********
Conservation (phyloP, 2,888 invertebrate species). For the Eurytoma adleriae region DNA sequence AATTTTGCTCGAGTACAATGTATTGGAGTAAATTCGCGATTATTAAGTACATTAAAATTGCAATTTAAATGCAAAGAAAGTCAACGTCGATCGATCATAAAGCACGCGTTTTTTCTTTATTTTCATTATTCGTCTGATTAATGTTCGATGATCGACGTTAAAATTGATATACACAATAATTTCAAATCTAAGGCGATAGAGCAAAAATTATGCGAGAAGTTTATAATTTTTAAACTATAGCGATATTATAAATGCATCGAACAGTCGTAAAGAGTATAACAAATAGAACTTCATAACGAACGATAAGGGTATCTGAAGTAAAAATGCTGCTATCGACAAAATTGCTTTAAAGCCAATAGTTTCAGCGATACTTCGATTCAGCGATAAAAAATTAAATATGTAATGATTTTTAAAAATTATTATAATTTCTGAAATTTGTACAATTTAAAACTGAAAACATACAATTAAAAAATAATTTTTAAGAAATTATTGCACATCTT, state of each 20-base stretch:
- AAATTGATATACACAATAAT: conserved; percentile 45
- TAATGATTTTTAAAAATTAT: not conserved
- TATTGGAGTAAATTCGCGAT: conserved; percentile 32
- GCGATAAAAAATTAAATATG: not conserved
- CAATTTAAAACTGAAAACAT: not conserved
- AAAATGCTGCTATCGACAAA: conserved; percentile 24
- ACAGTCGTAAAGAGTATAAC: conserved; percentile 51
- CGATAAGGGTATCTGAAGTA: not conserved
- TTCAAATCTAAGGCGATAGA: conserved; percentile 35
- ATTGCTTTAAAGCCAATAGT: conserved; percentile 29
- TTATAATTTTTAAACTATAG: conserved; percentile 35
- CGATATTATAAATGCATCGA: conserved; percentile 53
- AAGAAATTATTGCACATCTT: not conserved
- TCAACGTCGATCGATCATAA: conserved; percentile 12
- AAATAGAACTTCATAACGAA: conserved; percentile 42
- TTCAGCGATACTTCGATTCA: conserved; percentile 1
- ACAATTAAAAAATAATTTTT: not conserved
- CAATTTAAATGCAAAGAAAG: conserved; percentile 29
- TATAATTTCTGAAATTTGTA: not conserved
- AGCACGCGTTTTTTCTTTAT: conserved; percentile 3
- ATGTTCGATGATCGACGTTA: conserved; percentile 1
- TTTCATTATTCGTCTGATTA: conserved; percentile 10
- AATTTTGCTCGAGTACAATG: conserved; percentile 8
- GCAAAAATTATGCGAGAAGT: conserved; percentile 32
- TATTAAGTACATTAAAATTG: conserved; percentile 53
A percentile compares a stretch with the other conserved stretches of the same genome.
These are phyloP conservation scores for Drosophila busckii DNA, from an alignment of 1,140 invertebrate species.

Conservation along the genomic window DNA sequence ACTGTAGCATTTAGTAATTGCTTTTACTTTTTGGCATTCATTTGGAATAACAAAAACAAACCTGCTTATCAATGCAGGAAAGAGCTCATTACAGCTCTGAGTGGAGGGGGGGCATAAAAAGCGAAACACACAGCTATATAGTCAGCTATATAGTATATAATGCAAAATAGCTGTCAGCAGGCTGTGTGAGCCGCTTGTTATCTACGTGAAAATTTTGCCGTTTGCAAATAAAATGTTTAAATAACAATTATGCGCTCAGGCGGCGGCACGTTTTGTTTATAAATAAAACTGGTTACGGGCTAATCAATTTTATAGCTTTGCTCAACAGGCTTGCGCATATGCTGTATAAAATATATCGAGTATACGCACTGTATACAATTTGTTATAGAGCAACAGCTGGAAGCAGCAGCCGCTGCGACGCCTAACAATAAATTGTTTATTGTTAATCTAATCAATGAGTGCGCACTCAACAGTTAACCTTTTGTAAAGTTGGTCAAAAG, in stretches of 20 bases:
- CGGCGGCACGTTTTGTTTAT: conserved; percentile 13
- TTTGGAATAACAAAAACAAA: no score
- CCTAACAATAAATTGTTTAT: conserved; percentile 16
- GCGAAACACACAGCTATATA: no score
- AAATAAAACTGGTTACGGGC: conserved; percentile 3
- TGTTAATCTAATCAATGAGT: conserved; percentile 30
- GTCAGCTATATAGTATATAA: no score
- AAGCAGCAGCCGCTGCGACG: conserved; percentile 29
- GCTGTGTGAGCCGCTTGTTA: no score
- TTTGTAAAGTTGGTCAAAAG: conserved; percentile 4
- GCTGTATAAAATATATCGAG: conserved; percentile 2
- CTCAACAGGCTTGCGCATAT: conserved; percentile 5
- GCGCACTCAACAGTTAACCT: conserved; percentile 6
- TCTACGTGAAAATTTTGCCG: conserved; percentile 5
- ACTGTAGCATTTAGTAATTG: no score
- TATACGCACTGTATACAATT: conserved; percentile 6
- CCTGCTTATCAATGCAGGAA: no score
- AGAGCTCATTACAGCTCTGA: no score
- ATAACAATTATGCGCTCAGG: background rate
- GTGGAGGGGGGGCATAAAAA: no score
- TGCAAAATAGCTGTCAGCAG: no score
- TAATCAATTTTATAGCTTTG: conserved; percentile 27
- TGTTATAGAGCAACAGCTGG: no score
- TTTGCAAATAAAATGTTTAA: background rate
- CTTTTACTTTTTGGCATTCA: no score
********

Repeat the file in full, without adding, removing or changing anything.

Conservation (phyloP, 2,888 invertebrate species). For the Eurytoma adleriae region DNA sequence AATTTTGCTCGAGTACAATGTATTGGAGTAAATTCGCGATTATTAAGTACATTAAAATTGCAATTTAAATGCAAAGAAAGTCAACGTCGATCGATCATAAAGCACGCGTTTTTTCTTTATTTTCATTATTCGTCTGATTAATGTTCGATGATCGACGTTAAAATTGATATACACAATAATTTCAAATCTAAGGCGATAGAGCAAAAATTATGCGAGAAGTTTATAATTTTTAAACTATAGCGATATTATAAATGCATCGAACAGTCGTAAAGAGTATAACAAATAGAACTTCATAACGAACGATAAGGGTATCTGAAGTAAAAATGCTGCTATCGACAAAATTGCTTTAAAGCCAATAGTTTCAGCGATACTTCGATTCAGCGATAAAAAATTAAATATGTAATGATTTTTAAAAATTATTATAATTTCTGAAATTTGTACAATTTAAAACTGAAAACATACAATTAAAAAATAATTTTTAAGAAATTATTGCACATCTT, state of each 20-base stretch:
- AAATTGATATACACAATAAT: conserved; percentile 45
- TAATGATTTTTAAAAATTAT: not conserved
- TATTGGAGTAAATTCGCGAT: conserved; percentile 32
- GCGATAAAAAATTAAATATG: not conserved
- CAATTTAAAACTGAAAACAT: not conserved
- AAAATGCTGCTATCGACAAA: conserved; percentile 24
- ACAGTCGTAAAGAGTATAAC: conserved; percentile 51
- CGATAAGGGTATCTGAAGTA: not conserved
- TTCAAATCTAAGGCGATAGA: conserved; percentile 35
- ATTGCTTTAAAGCCAATAGT: conserved; percentile 29
- TTATAATTTTTAAACTATAG: conserved; percentile 35
- CGATATTATAAATGCATCGA: conserved; percentile 53
- AAGAAATTATTGCACATCTT: not conserved
- TCAACGTCGATCGATCATAA: conserved; percentile 12
- AAATAGAACTTCATAACGAA: conserved; percentile 42
- TTCAGCGATACTTCGATTCA: conserved; percentile 1
- ACAATTAAAAAATAATTTTT: not conserved
- CAATTTAAATGCAAAGAAAG: conserved; percentile 29
- TATAATTTCTGAAATTTGTA: not conserved
- AGCACGCGTTTTTTCTTTAT: conserved; percentile 3
- ATGTTCGATGATCGACGTTA: conserved; percentile 1
- TTTCATTATTCGTCTGATTA: conserved; percentile 10
- AATTTTGCTCGAGTACAATG: conserved; percentile 8
- GCAAAAATTATGCGAGAAGT: conserved; percentile 32
- TATTAAGTACATTAAAATTG: conserved; percentile 53
A percentile compares a stretch with the other conserved stretches of the same genome.
These are phyloP conservation scores for Drosophila busckii DNA, from an alignment of 1,140 invertebrate species.

Conservation along the genomic window DNA sequence ACTGTAGCATTTAGTAATTGCTTTTACTTTTTGGCATTCATTTGGAATAACAAAAACAAACCTGCTTATCAATGCAGGAAAGAGCTCATTACAGCTCTGAGTGGAGGGGGGGCATAAAAAGCGAAACACACAGCTATATAGTCAGCTATATAGTATATAATGCAAAATAGCTGTCAGCAGGCTGTGTGAGCCGCTTGTTATCTACGTGAAAATTTTGCCGTTTGCAAATAAAATGTTTAAATAACAATTATGCGCTCAGGCGGCGGCACGTTTTGTTTATAAATAAAACTGGTTACGGGCTAATCAATTTTATAGCTTTGCTCAACAGGCTTGCGCATATGCTGTATAAAATATATCGAGTATACGCACTGTATACAATTTGTTATAGAGCAACAGCTGGAAGCAGCAGCCGCTGCGACGCCTAACAATAAATTGTTTATTGTTAATCTAATCAATGAGTGCGCACTCAACAGTTAACCTTTTGTAAAGTTGGTCAAAAG, in stretches of 20 bases:
- CGGCGGCACGTTTTGTTTAT: conserved; percentile 13
- TTTGGAATAACAAAAACAAA: no score
- CCTAACAATAAATTGTTTAT: conserved; percentile 16
- GCGAAACACACAGCTATATA: no score
- AAATAAAACTGGTTACGGGC: conserved; percentile 3
- TGTTAATCTAATCAATGAGT: conserved; percentile 30
- GTCAGCTATATAGTATATAA: no score
- AAGCAGCAGCCGCTGCGACG: conserved; percentile 29
- GCTGTGTGAGCCGCTTGTTA: no score
- TTTGTAAAGTTGGTCAAAAG: conserved; percentile 4
- GCTGTATAAAATATATCGAG: conserved; percentile 2
- CTCAACAGGCTTGCGCATAT: conserved; percentile 5
- GCGCACTCAACAGTTAACCT: conserved; percentile 6
- TCTACGTGAAAATTTTGCCG: conserved; percentile 5
- ACTGTAGCATTTAGTAATTG: no score
- TATACGCACTGTATACAATT: conserved; percentile 6
- CCTGCTTATCAATGCAGGAA: no score
- AGAGCTCATTACAGCTCTGA: no score
- ATAACAATTATGCGCTCAGG: background rate
- GTGGAGGGGGGGCATAAAAA: no score
- TGCAAAATAGCTGTCAGCAG: no score
- TAATCAATTTTATAGCTTTG: conserved; percentile 27
- TGTTATAGAGCAACAGCTGG: no score
- TTTGCAAATAAAATGTTTAA: background rate
- CTTTTACTTTTTGGCATTCA: no score